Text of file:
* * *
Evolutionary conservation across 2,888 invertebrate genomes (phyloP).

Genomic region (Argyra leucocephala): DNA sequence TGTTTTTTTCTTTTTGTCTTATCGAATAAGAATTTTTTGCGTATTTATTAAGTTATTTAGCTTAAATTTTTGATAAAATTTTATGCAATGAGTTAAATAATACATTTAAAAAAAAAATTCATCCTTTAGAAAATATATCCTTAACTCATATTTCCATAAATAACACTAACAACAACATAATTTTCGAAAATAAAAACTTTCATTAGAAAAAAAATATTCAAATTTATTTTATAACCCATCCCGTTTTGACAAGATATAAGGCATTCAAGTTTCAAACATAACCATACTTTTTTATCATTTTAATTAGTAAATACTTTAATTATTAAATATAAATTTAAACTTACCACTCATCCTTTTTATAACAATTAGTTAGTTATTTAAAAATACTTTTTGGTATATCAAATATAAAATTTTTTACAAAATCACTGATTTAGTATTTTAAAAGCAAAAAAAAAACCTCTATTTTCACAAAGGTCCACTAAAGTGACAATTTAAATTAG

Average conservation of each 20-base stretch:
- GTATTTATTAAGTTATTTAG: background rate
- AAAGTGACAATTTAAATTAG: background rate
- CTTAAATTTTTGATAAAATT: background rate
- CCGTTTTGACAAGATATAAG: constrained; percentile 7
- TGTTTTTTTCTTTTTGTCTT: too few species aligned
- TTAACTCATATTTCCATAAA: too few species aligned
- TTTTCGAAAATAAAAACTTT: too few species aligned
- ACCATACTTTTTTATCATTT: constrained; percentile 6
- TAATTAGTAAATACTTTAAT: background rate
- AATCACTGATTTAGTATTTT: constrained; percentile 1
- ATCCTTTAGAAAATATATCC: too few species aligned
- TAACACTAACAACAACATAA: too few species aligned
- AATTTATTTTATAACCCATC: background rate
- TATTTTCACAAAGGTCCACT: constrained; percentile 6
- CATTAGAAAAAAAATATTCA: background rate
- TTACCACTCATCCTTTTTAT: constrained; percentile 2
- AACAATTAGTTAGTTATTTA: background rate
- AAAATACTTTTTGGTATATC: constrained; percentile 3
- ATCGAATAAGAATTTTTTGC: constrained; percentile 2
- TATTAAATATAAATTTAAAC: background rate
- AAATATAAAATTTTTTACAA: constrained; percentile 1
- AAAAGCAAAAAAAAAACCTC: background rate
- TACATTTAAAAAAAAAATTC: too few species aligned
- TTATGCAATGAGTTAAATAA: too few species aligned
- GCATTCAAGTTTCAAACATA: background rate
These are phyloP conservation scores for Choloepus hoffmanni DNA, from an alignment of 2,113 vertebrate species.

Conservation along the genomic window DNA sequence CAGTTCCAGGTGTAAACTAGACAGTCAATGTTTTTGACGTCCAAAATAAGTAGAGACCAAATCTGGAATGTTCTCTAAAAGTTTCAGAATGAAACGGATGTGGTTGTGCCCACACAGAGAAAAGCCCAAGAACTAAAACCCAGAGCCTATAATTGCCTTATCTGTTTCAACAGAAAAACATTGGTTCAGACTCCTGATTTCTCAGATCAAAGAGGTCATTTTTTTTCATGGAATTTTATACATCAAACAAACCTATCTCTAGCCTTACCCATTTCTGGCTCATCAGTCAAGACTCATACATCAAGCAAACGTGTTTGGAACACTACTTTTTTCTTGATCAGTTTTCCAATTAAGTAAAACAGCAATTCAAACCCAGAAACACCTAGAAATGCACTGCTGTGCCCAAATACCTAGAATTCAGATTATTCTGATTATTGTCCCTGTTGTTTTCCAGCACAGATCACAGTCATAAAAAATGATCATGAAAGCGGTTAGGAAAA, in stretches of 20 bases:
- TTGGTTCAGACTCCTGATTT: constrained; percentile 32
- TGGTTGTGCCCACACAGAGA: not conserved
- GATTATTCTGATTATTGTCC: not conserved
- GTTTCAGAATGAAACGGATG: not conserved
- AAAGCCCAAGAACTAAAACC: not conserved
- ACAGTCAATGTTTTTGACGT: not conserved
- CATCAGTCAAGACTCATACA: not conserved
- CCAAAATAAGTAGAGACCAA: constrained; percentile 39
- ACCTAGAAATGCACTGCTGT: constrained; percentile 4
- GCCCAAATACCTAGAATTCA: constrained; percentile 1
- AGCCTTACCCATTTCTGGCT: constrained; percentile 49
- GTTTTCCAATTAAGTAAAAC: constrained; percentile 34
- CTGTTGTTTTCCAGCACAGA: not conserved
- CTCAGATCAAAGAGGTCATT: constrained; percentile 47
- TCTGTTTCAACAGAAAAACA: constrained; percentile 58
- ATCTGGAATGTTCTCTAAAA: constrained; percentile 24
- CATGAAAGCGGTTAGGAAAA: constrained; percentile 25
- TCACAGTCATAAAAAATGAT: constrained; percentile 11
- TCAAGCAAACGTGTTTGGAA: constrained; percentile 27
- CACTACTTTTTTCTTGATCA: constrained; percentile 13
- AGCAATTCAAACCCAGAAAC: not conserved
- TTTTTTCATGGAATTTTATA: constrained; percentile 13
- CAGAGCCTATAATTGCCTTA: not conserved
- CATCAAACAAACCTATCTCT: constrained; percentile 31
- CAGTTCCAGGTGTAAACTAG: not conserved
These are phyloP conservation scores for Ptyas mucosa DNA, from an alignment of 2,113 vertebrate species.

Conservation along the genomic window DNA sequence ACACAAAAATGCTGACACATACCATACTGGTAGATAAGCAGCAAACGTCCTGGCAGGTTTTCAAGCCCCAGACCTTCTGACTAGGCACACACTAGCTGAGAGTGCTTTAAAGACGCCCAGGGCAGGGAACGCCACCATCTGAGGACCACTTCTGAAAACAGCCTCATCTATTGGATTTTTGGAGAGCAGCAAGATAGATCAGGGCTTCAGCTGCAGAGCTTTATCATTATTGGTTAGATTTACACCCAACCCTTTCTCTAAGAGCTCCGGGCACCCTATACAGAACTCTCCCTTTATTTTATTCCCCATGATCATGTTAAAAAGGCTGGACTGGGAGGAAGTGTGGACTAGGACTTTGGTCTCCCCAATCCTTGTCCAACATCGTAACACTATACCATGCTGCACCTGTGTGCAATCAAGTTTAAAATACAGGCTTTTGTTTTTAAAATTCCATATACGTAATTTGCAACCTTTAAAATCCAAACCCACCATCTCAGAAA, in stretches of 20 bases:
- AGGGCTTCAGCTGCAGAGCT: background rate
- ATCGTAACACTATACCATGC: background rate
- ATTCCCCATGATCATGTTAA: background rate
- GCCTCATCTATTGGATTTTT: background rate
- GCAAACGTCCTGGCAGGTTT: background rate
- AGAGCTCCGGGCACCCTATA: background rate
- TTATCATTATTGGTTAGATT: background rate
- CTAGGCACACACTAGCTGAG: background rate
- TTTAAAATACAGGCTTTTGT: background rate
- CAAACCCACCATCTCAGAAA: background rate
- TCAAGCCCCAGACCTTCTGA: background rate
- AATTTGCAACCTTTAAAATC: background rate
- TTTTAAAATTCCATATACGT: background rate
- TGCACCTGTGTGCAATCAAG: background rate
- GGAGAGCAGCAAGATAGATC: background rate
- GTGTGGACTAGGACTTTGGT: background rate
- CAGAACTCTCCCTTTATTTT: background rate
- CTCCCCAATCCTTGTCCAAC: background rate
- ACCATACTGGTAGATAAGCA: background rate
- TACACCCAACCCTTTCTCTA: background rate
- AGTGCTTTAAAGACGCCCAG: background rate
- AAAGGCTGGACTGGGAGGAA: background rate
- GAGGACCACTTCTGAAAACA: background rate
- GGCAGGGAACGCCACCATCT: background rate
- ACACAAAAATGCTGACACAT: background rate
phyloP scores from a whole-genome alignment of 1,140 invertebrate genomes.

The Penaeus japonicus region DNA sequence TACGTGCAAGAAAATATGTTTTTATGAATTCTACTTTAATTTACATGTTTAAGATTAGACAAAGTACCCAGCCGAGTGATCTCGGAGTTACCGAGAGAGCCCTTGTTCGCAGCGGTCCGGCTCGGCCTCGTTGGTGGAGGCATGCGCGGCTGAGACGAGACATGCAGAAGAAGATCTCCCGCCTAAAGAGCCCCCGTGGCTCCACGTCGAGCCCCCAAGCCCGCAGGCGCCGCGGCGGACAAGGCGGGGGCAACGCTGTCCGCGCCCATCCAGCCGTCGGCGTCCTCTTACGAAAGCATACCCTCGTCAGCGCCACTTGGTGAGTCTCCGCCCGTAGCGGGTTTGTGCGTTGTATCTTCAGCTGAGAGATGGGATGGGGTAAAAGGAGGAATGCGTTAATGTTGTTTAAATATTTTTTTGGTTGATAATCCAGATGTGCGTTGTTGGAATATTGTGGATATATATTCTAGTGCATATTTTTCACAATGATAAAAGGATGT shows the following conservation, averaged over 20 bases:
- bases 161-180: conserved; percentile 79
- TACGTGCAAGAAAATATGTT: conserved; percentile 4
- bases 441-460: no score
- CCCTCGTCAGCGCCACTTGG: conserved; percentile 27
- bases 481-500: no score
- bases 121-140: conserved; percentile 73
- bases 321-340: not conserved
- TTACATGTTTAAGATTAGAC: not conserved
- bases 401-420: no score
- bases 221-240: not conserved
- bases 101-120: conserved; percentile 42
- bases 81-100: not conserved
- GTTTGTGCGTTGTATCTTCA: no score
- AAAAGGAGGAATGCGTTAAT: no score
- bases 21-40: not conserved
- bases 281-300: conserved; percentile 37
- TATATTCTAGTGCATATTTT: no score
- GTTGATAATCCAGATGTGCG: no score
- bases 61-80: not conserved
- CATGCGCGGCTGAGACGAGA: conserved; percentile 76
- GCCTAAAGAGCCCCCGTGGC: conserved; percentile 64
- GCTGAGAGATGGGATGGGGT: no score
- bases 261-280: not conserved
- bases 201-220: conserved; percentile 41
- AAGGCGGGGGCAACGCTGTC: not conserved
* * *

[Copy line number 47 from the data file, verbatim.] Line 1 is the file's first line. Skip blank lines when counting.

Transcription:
- CATGAAAGCGGTTAGGAAAA: constrained; percentile 25